My question is: it is really worth to use the hardware interrupt of the DS3231 alarm (resource wise)? Does a check of the elapsed time every cycle put much overhead compared to the use of interrupts?
I posted earlier today a question about how to use interrupts because I know next to nothing about them. I understand interrupts are needed for another purpose (stop the execution of the main code, execute a function and resume the main code were it was left) but do they have a performance/resource advantage as well?

weldeng
Posts: 31
Joined: Thu Sep 15, 2016 12:47 am

Re: Setting RTC From Internet?

Post by weldeng » Wed Nov 23, 2016 11:01 pm

Lornioiz wrote:
weldeng wrote: I am running a timer program on the ESP8266. Because the rtc is losing about 20 minutes/day I am calling setttime() every hour. I can't make it a day before I get the error shown below, which then stops the program from continuing to run. Is there a way to ignore an error like this so the program can continue to run

OSError: [Errno 110] ETIMEDOUT

Can I ask you how do you do the hourly polling? Do you have a variable holding the elapsed time or do you use a less resource intensive method (if it exist at all).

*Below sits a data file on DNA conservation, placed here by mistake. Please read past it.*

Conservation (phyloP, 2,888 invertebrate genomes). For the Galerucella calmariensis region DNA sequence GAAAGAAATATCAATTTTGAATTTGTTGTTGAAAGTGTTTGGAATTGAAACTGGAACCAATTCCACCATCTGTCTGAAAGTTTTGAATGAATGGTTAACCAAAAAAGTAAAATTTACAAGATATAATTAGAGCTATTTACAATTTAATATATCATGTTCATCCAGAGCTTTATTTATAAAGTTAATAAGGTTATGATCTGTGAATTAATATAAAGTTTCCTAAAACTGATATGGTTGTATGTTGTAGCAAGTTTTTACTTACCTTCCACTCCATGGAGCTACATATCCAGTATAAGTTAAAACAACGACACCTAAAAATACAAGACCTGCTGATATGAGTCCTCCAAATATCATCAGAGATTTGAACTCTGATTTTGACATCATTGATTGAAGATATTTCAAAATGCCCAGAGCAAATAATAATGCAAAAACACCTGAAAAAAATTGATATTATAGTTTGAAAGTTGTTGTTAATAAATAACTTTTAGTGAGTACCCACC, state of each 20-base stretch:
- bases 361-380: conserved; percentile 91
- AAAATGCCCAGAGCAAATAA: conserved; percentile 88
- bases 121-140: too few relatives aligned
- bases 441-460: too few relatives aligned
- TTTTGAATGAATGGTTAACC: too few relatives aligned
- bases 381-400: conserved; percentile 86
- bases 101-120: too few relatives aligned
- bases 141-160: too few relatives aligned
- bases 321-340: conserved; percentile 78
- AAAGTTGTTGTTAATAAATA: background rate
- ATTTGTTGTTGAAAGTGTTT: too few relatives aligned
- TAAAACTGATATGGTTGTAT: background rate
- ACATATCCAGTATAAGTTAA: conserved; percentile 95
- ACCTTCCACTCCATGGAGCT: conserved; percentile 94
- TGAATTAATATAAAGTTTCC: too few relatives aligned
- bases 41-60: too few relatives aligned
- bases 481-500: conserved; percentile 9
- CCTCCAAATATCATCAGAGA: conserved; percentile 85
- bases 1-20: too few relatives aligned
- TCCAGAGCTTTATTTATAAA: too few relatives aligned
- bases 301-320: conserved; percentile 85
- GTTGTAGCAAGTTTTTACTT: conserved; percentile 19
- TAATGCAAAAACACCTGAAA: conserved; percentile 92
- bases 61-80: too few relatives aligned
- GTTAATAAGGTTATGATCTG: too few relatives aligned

In Python (i.e. with hardware unlimited resources) I would use that approach, but I'm curious to know if there is a better solution.
Here is how I am doing it. Note the indents are not showing when I cut and paste:

while True:
year, month, day, hour, minute, second, ms, dayinyear = utime.localtime()
# adjust hour for time zone below
if hour >= 5:
hour = hour-5
if hour < 5:
hour = hour +19

# hourly time correction
if hour != oldhour:
try:
settime() # reset real time clock(it looses up to about 3 minutes/hour)
except:
print ('error connecting, will try to adjust RTC in 60 minutes')
pass
oldhour = hour

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pythoncoder
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Re: Setting RTC From Internet?

Post by pythoncoder » Thu Nov 24, 2016 7:50 am